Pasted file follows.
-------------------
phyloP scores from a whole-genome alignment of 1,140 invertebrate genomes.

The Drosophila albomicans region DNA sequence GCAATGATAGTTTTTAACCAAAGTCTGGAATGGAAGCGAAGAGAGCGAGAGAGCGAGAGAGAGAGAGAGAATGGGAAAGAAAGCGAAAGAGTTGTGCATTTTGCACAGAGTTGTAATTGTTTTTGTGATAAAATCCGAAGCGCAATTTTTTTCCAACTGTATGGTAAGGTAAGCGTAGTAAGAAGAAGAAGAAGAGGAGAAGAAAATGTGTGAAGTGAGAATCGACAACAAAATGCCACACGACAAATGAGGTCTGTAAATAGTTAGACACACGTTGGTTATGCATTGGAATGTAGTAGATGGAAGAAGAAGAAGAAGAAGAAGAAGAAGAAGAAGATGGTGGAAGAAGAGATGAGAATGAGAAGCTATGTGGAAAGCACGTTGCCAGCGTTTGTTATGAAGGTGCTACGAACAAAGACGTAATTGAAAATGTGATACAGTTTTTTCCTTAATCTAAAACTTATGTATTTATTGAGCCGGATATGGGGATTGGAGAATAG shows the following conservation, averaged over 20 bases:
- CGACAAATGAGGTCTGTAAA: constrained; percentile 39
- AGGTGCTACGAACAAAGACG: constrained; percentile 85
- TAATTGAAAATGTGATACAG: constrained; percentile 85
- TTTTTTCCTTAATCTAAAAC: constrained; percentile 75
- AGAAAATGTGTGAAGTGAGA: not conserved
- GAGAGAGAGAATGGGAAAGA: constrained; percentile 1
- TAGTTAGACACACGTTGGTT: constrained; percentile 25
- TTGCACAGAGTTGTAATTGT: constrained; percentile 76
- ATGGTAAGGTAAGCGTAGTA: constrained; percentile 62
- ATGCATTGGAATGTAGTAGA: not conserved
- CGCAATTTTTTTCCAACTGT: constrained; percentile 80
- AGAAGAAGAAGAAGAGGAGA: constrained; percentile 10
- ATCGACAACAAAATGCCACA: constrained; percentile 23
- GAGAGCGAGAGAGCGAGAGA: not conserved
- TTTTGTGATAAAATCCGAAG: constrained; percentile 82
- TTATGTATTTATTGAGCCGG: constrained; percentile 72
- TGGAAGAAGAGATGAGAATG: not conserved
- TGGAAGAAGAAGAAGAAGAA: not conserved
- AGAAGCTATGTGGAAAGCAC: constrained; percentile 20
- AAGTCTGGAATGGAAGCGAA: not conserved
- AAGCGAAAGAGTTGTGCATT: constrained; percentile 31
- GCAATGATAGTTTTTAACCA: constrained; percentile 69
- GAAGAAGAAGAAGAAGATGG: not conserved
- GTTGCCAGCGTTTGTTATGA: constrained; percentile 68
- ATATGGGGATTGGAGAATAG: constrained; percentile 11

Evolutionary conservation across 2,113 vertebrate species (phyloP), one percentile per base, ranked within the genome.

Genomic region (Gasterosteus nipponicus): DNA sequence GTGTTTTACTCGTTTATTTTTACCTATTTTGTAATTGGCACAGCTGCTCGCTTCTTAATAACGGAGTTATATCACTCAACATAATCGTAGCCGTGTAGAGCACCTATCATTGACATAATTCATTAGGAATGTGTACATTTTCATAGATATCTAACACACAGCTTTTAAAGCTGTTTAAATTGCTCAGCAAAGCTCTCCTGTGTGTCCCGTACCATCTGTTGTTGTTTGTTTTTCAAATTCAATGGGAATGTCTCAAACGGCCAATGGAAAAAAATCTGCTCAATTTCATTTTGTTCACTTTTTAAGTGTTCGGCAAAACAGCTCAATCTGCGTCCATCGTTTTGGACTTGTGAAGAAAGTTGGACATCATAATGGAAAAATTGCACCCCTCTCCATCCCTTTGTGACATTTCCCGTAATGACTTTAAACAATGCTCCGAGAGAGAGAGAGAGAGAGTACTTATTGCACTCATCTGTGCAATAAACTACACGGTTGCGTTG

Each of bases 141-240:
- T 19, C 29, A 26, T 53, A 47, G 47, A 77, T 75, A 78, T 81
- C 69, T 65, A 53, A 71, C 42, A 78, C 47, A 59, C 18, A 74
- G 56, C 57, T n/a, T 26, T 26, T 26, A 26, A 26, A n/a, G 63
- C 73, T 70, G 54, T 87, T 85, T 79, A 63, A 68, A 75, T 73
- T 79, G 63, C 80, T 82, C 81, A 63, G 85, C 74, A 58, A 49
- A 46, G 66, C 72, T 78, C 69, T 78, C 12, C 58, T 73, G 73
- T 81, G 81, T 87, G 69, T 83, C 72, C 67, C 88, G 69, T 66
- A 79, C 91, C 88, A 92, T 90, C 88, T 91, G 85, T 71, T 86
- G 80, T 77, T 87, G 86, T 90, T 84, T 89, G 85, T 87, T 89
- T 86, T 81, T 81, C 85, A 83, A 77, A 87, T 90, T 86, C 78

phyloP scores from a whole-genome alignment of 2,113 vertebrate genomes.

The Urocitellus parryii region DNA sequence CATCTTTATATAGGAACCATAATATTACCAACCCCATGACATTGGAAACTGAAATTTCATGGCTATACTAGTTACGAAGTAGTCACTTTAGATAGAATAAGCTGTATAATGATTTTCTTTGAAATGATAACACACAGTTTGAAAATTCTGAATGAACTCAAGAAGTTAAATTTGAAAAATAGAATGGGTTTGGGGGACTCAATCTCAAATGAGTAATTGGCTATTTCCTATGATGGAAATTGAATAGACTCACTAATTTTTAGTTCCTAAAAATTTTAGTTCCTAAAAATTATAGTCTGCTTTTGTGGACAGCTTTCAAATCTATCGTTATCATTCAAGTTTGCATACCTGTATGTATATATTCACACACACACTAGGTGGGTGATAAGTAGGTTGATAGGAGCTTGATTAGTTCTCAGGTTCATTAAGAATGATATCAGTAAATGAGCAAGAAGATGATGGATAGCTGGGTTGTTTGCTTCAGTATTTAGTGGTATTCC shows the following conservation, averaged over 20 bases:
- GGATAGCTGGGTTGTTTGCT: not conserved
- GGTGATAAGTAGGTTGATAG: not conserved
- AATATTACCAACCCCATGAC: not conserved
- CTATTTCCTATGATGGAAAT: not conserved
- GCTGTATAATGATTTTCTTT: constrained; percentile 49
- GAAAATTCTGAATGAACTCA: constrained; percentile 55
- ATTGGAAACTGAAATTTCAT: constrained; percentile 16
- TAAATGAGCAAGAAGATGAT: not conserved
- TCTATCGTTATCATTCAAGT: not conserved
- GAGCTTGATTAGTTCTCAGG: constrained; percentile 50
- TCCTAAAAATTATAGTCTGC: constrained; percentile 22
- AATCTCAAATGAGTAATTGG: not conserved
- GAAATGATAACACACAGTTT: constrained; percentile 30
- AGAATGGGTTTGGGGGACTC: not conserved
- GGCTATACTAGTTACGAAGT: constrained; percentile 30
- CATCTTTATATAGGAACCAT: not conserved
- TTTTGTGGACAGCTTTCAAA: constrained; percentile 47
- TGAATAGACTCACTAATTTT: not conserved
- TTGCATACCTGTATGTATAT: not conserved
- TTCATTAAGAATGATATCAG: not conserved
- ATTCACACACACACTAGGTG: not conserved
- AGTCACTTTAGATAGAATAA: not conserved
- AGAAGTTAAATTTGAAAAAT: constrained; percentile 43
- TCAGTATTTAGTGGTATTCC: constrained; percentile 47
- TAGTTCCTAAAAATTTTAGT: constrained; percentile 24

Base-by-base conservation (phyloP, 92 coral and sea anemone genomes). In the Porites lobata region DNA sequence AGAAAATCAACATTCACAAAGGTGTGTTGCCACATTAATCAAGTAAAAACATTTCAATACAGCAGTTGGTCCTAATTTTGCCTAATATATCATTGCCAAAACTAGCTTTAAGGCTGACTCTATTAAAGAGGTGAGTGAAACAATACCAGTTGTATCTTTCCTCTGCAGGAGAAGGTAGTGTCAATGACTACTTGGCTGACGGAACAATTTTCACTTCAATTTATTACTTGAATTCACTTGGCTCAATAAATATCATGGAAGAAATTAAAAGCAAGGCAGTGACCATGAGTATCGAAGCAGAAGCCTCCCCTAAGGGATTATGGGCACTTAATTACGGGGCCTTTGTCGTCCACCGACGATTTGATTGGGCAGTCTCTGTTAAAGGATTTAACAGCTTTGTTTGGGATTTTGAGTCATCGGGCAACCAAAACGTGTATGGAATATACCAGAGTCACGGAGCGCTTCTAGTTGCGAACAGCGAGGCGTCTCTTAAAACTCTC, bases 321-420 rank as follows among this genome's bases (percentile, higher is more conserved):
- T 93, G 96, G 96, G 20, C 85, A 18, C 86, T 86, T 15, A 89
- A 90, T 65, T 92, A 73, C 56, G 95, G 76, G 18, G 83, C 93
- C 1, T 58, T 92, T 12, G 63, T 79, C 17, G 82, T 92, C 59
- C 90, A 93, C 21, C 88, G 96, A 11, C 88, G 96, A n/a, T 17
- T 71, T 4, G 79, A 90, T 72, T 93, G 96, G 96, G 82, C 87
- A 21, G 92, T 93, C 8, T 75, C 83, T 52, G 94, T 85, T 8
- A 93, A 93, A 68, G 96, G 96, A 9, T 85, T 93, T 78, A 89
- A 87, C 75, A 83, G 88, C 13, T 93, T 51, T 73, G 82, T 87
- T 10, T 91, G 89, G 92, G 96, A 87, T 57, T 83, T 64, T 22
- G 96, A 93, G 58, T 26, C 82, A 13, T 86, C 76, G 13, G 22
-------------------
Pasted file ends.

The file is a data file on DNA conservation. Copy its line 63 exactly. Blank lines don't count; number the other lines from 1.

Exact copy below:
- ATTCACACACACACTAGGTG: not conserved